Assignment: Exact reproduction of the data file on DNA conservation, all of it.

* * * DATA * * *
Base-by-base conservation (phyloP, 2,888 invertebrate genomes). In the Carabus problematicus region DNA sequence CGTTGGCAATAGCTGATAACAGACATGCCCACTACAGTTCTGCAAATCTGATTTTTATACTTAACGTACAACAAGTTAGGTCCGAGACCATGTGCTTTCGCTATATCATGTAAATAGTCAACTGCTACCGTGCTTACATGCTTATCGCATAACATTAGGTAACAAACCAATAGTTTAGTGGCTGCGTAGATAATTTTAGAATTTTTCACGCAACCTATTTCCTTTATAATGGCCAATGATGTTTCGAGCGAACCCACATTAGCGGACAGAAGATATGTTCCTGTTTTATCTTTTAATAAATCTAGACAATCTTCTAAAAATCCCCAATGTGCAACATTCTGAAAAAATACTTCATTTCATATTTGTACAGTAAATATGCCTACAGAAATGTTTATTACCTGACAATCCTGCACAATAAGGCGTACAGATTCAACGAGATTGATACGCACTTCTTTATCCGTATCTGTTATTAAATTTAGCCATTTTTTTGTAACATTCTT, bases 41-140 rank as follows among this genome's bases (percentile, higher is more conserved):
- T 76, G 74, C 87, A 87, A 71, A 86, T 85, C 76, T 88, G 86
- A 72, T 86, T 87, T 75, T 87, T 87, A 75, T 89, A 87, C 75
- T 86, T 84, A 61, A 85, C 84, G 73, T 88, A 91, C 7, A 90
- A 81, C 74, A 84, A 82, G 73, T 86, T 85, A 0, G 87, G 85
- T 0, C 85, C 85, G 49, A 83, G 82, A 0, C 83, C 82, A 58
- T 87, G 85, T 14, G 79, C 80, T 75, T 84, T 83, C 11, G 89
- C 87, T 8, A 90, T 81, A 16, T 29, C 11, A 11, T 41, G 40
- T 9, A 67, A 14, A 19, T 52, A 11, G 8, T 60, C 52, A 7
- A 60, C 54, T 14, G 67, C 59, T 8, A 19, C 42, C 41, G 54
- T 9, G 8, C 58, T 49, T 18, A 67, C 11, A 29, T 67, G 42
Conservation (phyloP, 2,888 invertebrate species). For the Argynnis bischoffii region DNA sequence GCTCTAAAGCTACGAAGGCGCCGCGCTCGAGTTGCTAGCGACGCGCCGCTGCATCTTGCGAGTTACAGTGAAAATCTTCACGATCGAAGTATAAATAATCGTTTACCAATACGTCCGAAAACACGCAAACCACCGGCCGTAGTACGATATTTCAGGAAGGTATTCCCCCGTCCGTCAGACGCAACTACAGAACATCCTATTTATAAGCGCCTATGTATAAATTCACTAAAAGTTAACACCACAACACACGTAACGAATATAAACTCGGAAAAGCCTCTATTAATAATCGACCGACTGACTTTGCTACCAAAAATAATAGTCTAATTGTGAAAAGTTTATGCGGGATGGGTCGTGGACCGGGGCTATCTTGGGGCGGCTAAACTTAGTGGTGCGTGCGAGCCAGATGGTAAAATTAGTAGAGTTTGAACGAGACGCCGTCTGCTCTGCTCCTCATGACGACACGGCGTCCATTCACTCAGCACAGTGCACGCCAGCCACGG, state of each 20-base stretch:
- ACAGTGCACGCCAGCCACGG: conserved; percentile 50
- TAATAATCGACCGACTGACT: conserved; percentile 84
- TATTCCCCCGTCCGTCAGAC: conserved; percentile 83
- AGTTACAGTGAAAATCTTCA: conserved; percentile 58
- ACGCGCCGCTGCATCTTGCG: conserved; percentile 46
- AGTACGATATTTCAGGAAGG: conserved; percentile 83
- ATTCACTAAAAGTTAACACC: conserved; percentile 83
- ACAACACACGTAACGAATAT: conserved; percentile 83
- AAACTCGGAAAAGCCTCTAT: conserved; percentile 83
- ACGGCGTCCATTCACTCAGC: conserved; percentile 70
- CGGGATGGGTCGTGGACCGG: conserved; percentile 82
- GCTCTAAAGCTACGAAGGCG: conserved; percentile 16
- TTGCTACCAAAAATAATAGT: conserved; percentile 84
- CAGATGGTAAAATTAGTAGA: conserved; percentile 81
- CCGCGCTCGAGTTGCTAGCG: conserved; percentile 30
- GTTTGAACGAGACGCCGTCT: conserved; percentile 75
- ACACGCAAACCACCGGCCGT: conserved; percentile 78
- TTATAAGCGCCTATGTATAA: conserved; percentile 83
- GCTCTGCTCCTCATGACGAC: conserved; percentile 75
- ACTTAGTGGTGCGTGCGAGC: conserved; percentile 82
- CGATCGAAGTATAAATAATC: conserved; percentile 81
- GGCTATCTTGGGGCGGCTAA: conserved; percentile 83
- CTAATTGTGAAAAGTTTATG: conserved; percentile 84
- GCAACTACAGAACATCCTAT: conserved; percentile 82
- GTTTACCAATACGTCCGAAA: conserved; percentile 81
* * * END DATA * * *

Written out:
Base-by-base conservation (phyloP, 2,888 invertebrate genomes). In the Carabus problematicus region DNA sequence CGTTGGCAATAGCTGATAACAGACATGCCCACTACAGTTCTGCAAATCTGATTTTTATACTTAACGTACAACAAGTTAGGTCCGAGACCATGTGCTTTCGCTATATCATGTAAATAGTCAACTGCTACCGTGCTTACATGCTTATCGCATAACATTAGGTAACAAACCAATAGTTTAGTGGCTGCGTAGATAATTTTAGAATTTTTCACGCAACCTATTTCCTTTATAATGGCCAATGATGTTTCGAGCGAACCCACATTAGCGGACAGAAGATATGTTCCTGTTTTATCTTTTAATAAATCTAGACAATCTTCTAAAAATCCCCAATGTGCAACATTCTGAAAAAATACTTCATTTCATATTTGTACAGTAAATATGCCTACAGAAATGTTTATTACCTGACAATCCTGCACAATAAGGCGTACAGATTCAACGAGATTGATACGCACTTCTTTATCCGTATCTGTTATTAAATTTAGCCATTTTTTTGTAACATTCTT, bases 41-140 rank as follows among this genome's bases (percentile, higher is more conserved):
- T 76, G 74, C 87, A 87, A 71, A 86, T 85, C 76, T 88, G 86
- A 72, T 86, T 87, T 75, T 87, T 87, A 75, T 89, A 87, C 75
- T 86, T 84, A 61, A 85, C 84, G 73, T 88, A 91, C 7, A 90
- A 81, C 74, A 84, A 82, G 73, T 86, T 85, A 0, G 87, G 85
- T 0, C 85, C 85, G 49, A 83, G 82, A 0, C 83, C 82, A 58
- T 87, G 85, T 14, G 79, C 80, T 75, T 84, T 83, C 11, G 89
- C 87, T 8, A 90, T 81, A 16, T 29, C 11, A 11, T 41, G 40
- T 9, A 67, A 14, A 19, T 52, A 11, G 8, T 60, C 52, A 7
- A 60, C 54, T 14, G 67, C 59, T 8, A 19, C 42, C 41, G 54
- T 9, G 8, C 58, T 49, T 18, A 67, C 11, A 29, T 67, G 42
Conservation (phyloP, 2,888 invertebrate species). For the Argynnis bischoffii region DNA sequence GCTCTAAAGCTACGAAGGCGCCGCGCTCGAGTTGCTAGCGACGCGCCGCTGCATCTTGCGAGTTACAGTGAAAATCTTCACGATCGAAGTATAAATAATCGTTTACCAATACGTCCGAAAACACGCAAACCACCGGCCGTAGTACGATATTTCAGGAAGGTATTCCCCCGTCCGTCAGACGCAACTACAGAACATCCTATTTATAAGCGCCTATGTATAAATTCACTAAAAGTTAACACCACAACACACGTAACGAATATAAACTCGGAAAAGCCTCTATTAATAATCGACCGACTGACTTTGCTACCAAAAATAATAGTCTAATTGTGAAAAGTTTATGCGGGATGGGTCGTGGACCGGGGCTATCTTGGGGCGGCTAAACTTAGTGGTGCGTGCGAGCCAGATGGTAAAATTAGTAGAGTTTGAACGAGACGCCGTCTGCTCTGCTCCTCATGACGACACGGCGTCCATTCACTCAGCACAGTGCACGCCAGCCACGG, state of each 20-base stretch:
- ACAGTGCACGCCAGCCACGG: conserved; percentile 50
- TAATAATCGACCGACTGACT: conserved; percentile 84
- TATTCCCCCGTCCGTCAGAC: conserved; percentile 83
- AGTTACAGTGAAAATCTTCA: conserved; percentile 58
- ACGCGCCGCTGCATCTTGCG: conserved; percentile 46
- AGTACGATATTTCAGGAAGG: conserved; percentile 83
- ATTCACTAAAAGTTAACACC: conserved; percentile 83
- ACAACACACGTAACGAATAT: conserved; percentile 83
- AAACTCGGAAAAGCCTCTAT: conserved; percentile 83
- ACGGCGTCCATTCACTCAGC: conserved; percentile 70
- CGGGATGGGTCGTGGACCGG: conserved; percentile 82
- GCTCTAAAGCTACGAAGGCG: conserved; percentile 16
- TTGCTACCAAAAATAATAGT: conserved; percentile 84
- CAGATGGTAAAATTAGTAGA: conserved; percentile 81
- CCGCGCTCGAGTTGCTAGCG: conserved; percentile 30
- GTTTGAACGAGACGCCGTCT: conserved; percentile 75
- ACACGCAAACCACCGGCCGT: conserved; percentile 78
- TTATAAGCGCCTATGTATAA: conserved; percentile 83
- GCTCTGCTCCTCATGACGAC: conserved; percentile 75
- ACTTAGTGGTGCGTGCGAGC: conserved; percentile 82
- CGATCGAAGTATAAATAATC: conserved; percentile 81
- GGCTATCTTGGGGCGGCTAA: conserved; percentile 83
- CTAATTGTGAAAAGTTTATG: conserved; percentile 84
- GCAACTACAGAACATCCTAT: conserved; percentile 82
- GTTTACCAATACGTCCGAAA: conserved; percentile 81